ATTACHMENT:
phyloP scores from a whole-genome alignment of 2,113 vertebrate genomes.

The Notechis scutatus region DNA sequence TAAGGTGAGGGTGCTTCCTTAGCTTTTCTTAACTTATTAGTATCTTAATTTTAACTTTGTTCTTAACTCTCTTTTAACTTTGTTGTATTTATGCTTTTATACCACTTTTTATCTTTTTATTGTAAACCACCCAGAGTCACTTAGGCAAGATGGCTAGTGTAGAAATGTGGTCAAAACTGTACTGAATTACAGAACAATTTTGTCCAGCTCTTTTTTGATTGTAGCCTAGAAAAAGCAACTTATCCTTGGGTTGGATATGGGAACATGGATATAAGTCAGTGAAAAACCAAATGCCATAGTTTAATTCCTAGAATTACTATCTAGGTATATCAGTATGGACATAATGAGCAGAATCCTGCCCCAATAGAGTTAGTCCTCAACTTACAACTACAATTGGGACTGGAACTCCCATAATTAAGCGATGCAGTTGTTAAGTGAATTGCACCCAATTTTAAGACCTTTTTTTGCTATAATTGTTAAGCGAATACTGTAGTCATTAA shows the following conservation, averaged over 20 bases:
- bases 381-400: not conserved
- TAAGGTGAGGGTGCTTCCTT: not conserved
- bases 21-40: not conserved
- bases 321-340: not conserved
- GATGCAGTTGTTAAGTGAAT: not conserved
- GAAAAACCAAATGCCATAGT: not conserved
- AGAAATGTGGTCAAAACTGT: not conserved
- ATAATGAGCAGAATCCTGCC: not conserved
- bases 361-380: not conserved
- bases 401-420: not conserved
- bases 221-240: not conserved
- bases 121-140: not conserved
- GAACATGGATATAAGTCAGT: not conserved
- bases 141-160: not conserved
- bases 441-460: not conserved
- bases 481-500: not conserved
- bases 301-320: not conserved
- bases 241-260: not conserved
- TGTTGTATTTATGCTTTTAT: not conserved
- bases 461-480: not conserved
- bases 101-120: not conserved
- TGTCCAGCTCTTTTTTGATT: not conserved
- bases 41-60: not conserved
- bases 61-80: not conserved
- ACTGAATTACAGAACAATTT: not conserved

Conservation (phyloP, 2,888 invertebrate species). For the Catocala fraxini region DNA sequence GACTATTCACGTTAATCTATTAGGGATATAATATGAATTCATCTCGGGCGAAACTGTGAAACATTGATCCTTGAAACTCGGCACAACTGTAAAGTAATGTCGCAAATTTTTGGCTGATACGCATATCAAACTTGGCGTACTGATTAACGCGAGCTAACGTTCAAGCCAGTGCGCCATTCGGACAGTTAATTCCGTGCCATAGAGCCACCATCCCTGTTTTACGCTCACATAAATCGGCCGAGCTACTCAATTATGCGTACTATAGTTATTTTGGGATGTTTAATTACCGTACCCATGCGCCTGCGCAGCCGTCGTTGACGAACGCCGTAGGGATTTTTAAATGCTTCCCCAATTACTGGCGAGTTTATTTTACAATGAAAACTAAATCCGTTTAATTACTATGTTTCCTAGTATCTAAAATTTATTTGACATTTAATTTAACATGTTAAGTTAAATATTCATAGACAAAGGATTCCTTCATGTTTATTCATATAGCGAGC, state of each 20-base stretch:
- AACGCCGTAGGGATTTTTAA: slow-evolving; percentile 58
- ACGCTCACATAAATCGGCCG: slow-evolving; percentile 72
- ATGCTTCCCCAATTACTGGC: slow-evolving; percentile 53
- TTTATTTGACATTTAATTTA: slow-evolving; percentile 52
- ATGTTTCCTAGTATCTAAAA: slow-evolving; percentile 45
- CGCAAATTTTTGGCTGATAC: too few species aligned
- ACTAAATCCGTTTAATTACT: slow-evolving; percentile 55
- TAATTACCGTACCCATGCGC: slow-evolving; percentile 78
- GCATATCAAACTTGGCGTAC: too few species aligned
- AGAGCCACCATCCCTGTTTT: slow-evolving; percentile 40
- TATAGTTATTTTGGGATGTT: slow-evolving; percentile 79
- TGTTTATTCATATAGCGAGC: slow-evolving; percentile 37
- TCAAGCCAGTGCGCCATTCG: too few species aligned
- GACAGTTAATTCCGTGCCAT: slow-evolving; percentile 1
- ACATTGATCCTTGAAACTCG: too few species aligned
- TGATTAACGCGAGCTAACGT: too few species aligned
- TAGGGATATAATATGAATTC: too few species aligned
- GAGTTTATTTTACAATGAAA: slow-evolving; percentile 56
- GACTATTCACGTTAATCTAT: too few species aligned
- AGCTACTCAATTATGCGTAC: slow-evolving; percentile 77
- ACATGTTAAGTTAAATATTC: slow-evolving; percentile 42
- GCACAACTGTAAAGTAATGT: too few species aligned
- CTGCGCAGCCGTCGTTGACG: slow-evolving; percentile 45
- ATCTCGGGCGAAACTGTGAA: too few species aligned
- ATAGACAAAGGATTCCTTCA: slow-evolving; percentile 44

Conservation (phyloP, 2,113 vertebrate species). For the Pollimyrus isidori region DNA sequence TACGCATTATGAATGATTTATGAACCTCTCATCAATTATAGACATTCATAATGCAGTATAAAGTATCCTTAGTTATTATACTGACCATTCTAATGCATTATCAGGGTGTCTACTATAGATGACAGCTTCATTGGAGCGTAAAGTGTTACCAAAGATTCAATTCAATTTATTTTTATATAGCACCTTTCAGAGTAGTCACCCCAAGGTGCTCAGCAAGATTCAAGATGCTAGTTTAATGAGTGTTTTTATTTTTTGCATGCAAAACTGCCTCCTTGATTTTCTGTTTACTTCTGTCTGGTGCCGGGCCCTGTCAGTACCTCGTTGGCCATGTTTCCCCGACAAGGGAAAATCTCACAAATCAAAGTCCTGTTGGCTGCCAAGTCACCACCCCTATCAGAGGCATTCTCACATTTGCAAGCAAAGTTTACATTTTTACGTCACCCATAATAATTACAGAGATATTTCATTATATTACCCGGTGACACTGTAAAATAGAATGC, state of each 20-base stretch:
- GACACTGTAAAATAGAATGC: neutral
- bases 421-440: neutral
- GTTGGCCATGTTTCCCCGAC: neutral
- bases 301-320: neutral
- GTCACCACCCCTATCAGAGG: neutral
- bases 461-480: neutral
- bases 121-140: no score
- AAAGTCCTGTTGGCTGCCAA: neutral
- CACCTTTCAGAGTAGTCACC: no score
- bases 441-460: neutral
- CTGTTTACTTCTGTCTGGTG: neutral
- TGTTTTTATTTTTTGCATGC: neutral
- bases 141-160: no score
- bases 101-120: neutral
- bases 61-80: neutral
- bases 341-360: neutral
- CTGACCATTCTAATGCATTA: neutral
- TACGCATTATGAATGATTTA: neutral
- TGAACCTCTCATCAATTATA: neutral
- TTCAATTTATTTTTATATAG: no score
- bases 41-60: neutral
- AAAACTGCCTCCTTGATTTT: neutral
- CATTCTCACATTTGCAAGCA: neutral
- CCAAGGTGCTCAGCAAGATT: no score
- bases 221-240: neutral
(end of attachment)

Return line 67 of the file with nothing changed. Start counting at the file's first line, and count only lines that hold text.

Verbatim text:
- bases 141-160: no score